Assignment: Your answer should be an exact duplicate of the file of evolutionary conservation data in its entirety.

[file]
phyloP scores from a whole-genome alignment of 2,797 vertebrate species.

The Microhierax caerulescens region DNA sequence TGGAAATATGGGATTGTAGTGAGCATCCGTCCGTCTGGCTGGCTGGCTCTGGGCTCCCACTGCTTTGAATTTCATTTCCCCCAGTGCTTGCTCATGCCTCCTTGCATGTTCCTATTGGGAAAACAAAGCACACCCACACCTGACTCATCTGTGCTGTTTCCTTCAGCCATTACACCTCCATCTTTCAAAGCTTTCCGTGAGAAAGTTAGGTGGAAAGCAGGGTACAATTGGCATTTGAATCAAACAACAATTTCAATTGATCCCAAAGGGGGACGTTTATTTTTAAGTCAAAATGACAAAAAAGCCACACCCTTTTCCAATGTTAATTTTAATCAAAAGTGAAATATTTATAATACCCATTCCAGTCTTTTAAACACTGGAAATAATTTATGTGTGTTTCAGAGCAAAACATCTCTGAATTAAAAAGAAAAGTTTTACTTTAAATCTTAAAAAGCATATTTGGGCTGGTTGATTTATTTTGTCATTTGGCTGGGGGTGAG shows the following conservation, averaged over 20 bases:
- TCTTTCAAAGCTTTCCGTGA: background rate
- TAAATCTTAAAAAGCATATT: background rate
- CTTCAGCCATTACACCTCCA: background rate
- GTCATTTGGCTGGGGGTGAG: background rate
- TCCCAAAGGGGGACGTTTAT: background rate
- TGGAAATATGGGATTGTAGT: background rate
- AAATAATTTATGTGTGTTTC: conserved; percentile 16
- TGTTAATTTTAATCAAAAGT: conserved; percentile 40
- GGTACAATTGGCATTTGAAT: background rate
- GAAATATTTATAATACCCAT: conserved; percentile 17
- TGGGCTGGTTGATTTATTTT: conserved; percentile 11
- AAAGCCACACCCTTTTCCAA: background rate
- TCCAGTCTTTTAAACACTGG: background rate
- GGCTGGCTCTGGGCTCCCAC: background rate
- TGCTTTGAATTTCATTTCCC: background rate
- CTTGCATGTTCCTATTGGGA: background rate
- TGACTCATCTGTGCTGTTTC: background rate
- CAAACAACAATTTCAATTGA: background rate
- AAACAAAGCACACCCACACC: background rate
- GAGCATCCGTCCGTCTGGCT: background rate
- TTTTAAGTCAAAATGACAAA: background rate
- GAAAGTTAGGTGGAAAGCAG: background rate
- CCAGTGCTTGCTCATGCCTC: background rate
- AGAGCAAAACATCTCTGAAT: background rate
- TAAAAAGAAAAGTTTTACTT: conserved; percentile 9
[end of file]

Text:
phyloP scores from a whole-genome alignment of 2,797 vertebrate species.

The Microhierax caerulescens region DNA sequence TGGAAATATGGGATTGTAGTGAGCATCCGTCCGTCTGGCTGGCTGGCTCTGGGCTCCCACTGCTTTGAATTTCATTTCCCCCAGTGCTTGCTCATGCCTCCTTGCATGTTCCTATTGGGAAAACAAAGCACACCCACACCTGACTCATCTGTGCTGTTTCCTTCAGCCATTACACCTCCATCTTTCAAAGCTTTCCGTGAGAAAGTTAGGTGGAAAGCAGGGTACAATTGGCATTTGAATCAAACAACAATTTCAATTGATCCCAAAGGGGGACGTTTATTTTTAAGTCAAAATGACAAAAAAGCCACACCCTTTTCCAATGTTAATTTTAATCAAAAGTGAAATATTTATAATACCCATTCCAGTCTTTTAAACACTGGAAATAATTTATGTGTGTTTCAGAGCAAAACATCTCTGAATTAAAAAGAAAAGTTTTACTTTAAATCTTAAAAAGCATATTTGGGCTGGTTGATTTATTTTGTCATTTGGCTGGGGGTGAG shows the following conservation, averaged over 20 bases:
- TCTTTCAAAGCTTTCCGTGA: background rate
- TAAATCTTAAAAAGCATATT: background rate
- CTTCAGCCATTACACCTCCA: background rate
- GTCATTTGGCTGGGGGTGAG: background rate
- TCCCAAAGGGGGACGTTTAT: background rate
- TGGAAATATGGGATTGTAGT: background rate
- AAATAATTTATGTGTGTTTC: conserved; percentile 16
- TGTTAATTTTAATCAAAAGT: conserved; percentile 40
- GGTACAATTGGCATTTGAAT: background rate
- GAAATATTTATAATACCCAT: conserved; percentile 17
- TGGGCTGGTTGATTTATTTT: conserved; percentile 11
- AAAGCCACACCCTTTTCCAA: background rate
- TCCAGTCTTTTAAACACTGG: background rate
- GGCTGGCTCTGGGCTCCCAC: background rate
- TGCTTTGAATTTCATTTCCC: background rate
- CTTGCATGTTCCTATTGGGA: background rate
- TGACTCATCTGTGCTGTTTC: background rate
- CAAACAACAATTTCAATTGA: background rate
- AAACAAAGCACACCCACACC: background rate
- GAGCATCCGTCCGTCTGGCT: background rate
- TTTTAAGTCAAAATGACAAA: background rate
- GAAAGTTAGGTGGAAAGCAG: background rate
- CCAGTGCTTGCTCATGCCTC: background rate
- AGAGCAAAACATCTCTGAAT: background rate
- TAAAAAGAAAAGTTTTACTT: conserved; percentile 9